Bitcoins: Creeping in from the Regulatory Periphery

Updates

By Michael Whalen

The U.S. regulatory landscape for Bitcoins is shifting.

In February of this year, Mt.Gox and Seattle-based CoinLab announced a significant deal in which CoinLab agreed to provide back-end clearing services for all peer-to-peer transactions on the Mt.Gox exchange involving U.S. and Canadian customers.

The next month, the U.S. Department of the Treasury Financial Crimes Enforcement Network (FinCEN) issued guidance clarifying its money service business (MSB) rules apply to virtual currencies, like Bitcoin, not just fiat currencies.  Under FinCEN’s regulations, an MSB is broadly defined to cover persons that provide money transmission services, including accepting currency or other value that substitutes for currency from one person and transmitting the same to another location or person by any means.

Aside from registering, MSBs must establish an anti-money laundering program, file transaction and suspicious activity reports, and collect and maintain customer information and transaction records.  FinCEN’s March guidance signaled that its rules apply to Bitcoin exchanges, miners selling Bitcoins they have mined, and others transmitting Bitcoins from one party to another, generally.

Soon after FinCEN’s guidance was released, CoinLab registered as an MSB and other Bitcoin participants followed suit, including Coinbase, CoinX, Coinstream, Mt.Gox, BitBox, BitQuick, and BitPay Services.

After this string of federal registrations, attention turned to state money transmitter laws as the next frontier of Bitcoin regulation.  This is a natural progression for Bitcoin oversight because the money transmitter licensing trigger language in many states is similar to the federal MSB formulation.  Take, for example, the California Money Transmitter Act, which requires licensure as a money transmitter for those receiving money or monetary value for transmission by any means.  Forty plus states have money transmitter licensing requirements.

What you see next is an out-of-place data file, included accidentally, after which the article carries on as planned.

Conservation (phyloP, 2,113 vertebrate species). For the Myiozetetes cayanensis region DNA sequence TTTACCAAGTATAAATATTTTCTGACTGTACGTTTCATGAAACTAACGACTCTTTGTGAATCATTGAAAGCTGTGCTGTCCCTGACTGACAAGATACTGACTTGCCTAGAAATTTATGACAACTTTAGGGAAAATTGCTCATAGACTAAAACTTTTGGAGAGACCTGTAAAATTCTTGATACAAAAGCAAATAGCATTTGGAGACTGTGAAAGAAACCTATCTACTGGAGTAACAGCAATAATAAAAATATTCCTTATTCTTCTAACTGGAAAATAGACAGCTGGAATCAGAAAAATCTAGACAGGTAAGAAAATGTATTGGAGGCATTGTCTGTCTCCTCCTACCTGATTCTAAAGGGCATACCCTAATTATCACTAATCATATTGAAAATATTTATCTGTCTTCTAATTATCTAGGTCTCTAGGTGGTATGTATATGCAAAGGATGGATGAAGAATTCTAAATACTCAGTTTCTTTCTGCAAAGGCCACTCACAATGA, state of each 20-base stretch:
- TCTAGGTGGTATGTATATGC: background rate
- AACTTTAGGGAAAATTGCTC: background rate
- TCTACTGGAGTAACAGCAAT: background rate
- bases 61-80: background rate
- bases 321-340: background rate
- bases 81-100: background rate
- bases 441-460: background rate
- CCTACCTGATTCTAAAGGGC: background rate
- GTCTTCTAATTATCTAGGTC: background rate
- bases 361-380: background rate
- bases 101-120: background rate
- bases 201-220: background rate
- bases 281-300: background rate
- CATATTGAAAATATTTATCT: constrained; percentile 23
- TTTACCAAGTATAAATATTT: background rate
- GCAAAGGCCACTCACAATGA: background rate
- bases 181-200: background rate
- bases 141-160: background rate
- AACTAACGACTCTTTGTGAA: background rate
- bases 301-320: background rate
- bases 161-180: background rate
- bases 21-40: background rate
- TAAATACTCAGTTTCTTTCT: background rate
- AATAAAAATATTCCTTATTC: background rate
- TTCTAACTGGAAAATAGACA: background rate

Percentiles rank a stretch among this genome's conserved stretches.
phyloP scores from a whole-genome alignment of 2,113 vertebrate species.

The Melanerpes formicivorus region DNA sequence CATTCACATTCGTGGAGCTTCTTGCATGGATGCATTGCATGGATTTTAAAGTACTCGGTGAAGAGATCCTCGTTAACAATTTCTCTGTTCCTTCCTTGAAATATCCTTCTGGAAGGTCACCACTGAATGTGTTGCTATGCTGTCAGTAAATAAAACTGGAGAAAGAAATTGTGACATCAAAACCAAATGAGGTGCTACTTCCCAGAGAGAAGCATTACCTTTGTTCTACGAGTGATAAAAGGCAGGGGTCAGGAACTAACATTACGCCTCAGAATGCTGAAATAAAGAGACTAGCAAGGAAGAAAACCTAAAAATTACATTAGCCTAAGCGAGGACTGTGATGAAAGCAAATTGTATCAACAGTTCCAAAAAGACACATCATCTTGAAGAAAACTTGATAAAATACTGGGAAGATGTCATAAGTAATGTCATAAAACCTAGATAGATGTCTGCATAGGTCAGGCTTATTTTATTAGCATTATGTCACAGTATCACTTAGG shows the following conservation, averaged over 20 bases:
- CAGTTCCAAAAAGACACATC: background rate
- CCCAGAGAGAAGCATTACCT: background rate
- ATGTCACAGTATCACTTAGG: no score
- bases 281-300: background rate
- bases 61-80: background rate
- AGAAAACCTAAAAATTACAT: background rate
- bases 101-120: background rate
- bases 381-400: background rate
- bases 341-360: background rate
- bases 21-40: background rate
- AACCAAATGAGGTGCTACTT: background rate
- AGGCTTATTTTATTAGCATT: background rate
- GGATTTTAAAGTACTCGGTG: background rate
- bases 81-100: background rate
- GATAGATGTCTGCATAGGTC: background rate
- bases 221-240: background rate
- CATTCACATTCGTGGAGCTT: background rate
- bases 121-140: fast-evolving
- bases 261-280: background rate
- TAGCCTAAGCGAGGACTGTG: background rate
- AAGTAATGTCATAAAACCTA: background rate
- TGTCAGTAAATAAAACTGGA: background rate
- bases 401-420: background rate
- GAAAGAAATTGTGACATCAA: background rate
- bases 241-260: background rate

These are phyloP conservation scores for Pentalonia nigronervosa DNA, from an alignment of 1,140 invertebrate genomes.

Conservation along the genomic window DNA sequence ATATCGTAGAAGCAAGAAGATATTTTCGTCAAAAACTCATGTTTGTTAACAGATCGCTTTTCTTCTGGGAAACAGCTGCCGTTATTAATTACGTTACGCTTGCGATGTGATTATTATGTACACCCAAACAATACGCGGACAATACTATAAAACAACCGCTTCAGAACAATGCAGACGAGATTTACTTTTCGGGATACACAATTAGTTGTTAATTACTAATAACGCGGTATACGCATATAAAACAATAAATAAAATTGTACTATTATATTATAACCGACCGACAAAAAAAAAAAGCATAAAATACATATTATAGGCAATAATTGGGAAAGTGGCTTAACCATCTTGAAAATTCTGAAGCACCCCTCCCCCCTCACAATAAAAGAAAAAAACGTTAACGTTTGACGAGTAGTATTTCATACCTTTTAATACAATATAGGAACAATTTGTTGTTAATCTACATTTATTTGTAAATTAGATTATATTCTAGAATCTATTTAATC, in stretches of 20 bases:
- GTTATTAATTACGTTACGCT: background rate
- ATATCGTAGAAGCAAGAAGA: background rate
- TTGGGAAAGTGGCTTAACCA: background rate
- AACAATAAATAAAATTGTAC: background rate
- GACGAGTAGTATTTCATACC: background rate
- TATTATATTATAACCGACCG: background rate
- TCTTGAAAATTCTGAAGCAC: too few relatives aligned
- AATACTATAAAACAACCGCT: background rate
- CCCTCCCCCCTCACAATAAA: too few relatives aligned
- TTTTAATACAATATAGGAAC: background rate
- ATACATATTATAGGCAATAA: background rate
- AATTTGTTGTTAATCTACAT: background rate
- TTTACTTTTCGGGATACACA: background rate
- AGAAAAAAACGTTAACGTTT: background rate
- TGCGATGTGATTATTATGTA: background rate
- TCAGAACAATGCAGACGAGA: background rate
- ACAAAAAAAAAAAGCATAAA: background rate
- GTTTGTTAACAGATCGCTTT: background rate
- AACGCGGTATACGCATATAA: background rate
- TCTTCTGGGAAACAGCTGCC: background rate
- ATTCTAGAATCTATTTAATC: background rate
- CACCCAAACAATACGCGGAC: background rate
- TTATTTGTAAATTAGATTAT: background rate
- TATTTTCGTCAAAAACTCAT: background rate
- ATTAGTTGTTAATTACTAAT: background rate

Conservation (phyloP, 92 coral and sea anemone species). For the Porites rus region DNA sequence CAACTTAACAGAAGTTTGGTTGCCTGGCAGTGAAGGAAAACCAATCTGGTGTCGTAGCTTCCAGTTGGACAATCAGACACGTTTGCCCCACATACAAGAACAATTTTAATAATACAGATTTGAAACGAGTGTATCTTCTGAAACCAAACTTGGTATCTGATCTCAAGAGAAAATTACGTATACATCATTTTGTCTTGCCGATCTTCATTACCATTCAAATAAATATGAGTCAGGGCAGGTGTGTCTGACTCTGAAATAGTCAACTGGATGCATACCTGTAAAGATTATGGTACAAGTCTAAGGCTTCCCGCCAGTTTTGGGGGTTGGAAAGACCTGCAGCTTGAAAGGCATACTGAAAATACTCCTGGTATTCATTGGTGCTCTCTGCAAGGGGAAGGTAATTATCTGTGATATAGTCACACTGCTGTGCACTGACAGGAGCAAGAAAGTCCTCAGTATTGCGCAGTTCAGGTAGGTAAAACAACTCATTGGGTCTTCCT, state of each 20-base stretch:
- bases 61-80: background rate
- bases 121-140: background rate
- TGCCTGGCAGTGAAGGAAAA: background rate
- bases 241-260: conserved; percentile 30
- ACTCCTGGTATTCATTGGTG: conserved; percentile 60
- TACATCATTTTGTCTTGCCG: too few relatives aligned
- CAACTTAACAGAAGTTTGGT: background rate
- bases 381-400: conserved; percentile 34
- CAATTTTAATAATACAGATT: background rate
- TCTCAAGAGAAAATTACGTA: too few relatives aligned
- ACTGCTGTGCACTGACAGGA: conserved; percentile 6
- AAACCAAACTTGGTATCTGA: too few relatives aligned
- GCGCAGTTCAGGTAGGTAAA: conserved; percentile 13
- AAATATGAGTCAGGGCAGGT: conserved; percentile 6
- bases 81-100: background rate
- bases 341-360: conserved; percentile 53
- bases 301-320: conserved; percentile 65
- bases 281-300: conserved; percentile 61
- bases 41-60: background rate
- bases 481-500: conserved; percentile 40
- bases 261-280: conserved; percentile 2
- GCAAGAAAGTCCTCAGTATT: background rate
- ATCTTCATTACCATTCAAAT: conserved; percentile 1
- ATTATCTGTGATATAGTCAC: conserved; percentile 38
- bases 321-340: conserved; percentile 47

On the second to last day of this past May, in a scatter-shot approach aimed at the entire Bitcoin industry, the California Department of Financial Institutions issued a cease and desist warning letter to the Bitcoin Foundation for allegedly acting as a money transmitter without a license.  The Bitcoin Foundation wrote back to California arguing that it is an advocacy-focused, not-for-profit corporation for its members and not a money transmitter.  Obviously, this is California’s regulatory shot across the bow of bitcoin exchanges and other participants receiving Bitcoins for transmission.  There are reports that New York and Virginia have delivered similar letters to Bitcoin participants.

There are Bitcoin participants with business plans that resemble banks (holding Bitcoins on deposit and paying interest), commodities brokers (buying and selling Bitcoins on behalf of customers) and lenders (loaning funds to buy Bitcoins) of the Bitcoin world.  It will be interesting to see which federal and state regulators attempt to insert themselves next.  We will keep you posted.

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